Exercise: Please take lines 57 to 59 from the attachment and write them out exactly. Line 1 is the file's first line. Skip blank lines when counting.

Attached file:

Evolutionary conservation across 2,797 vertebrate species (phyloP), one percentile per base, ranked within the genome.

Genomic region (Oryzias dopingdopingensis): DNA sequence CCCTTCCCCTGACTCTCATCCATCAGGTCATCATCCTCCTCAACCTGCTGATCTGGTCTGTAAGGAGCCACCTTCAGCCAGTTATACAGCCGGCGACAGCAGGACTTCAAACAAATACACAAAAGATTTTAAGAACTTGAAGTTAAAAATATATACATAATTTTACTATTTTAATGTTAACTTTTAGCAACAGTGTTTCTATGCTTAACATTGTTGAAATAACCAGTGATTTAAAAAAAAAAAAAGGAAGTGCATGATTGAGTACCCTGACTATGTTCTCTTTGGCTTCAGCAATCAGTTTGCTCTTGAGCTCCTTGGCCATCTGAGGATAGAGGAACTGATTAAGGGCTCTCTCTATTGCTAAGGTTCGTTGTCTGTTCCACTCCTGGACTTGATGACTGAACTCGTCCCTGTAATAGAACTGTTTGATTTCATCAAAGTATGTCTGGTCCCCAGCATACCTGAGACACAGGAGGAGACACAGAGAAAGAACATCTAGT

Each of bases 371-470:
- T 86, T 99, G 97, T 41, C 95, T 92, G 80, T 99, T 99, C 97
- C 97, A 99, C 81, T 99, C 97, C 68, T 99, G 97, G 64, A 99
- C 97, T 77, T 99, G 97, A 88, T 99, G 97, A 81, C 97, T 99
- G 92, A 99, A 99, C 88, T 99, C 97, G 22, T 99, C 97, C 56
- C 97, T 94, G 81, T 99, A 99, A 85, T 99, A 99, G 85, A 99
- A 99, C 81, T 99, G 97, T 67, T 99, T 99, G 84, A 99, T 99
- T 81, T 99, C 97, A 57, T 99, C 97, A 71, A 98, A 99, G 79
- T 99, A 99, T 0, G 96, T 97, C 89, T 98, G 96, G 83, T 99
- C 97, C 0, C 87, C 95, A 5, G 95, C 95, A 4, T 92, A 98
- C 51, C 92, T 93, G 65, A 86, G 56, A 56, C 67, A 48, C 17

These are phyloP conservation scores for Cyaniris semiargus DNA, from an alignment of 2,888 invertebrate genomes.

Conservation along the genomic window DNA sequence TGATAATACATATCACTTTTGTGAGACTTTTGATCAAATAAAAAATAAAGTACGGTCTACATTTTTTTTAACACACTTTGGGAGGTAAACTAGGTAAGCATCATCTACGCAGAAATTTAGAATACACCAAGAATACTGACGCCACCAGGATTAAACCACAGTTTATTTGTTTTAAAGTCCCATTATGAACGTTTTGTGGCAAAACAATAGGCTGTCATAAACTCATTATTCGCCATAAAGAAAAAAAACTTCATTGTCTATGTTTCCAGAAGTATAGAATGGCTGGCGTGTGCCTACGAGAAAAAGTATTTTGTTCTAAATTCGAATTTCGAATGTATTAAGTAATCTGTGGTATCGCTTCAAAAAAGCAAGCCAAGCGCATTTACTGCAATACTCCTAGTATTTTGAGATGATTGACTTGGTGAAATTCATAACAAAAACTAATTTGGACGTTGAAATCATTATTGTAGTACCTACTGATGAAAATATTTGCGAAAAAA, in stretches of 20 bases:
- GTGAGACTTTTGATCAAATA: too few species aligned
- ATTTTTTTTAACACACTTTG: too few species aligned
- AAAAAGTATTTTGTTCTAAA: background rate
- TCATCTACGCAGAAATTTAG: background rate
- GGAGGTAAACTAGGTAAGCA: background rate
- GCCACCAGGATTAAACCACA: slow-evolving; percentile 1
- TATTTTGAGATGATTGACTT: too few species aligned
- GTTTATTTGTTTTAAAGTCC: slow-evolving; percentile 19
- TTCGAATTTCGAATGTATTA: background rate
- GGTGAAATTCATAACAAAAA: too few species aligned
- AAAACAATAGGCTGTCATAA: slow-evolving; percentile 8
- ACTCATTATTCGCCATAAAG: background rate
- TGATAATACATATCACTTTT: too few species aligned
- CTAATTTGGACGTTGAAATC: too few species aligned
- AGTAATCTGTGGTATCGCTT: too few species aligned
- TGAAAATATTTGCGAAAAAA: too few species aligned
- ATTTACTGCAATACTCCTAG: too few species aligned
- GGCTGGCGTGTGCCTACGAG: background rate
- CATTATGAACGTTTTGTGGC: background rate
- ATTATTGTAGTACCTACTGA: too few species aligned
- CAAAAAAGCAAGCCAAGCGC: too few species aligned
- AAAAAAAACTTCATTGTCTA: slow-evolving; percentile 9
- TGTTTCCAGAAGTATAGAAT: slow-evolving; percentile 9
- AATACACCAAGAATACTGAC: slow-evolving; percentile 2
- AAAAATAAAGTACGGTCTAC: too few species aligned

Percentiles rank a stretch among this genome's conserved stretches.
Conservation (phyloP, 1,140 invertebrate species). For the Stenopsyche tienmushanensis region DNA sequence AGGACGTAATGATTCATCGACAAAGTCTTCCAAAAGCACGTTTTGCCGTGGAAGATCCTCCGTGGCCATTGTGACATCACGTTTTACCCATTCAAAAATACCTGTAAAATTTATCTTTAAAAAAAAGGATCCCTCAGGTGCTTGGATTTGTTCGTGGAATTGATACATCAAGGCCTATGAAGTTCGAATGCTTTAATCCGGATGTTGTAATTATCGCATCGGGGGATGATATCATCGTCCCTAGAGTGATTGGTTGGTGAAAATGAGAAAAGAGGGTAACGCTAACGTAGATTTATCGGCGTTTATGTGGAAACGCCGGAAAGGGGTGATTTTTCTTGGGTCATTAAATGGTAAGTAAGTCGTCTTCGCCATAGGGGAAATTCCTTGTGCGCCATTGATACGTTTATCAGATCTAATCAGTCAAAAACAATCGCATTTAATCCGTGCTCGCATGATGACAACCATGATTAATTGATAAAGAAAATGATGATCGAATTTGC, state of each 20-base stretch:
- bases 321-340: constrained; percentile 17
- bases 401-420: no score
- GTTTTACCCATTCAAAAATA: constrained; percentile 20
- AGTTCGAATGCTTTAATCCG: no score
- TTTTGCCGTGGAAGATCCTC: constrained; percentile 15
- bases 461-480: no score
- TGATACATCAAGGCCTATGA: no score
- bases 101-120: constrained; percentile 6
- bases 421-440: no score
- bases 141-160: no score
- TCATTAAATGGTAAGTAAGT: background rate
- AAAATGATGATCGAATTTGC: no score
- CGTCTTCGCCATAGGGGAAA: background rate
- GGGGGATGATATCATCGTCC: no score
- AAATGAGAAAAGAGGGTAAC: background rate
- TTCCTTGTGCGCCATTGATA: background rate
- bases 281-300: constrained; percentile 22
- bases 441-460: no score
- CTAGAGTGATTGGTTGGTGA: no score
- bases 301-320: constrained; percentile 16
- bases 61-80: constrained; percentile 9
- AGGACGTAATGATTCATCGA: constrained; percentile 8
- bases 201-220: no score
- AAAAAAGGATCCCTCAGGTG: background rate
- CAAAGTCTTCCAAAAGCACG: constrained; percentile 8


- AAATGAGAAAAGAGGGTAAC: background rate
- TTCCTTGTGCGCCATTGATA: background rate
- bases 281-300: constrained; percentile 22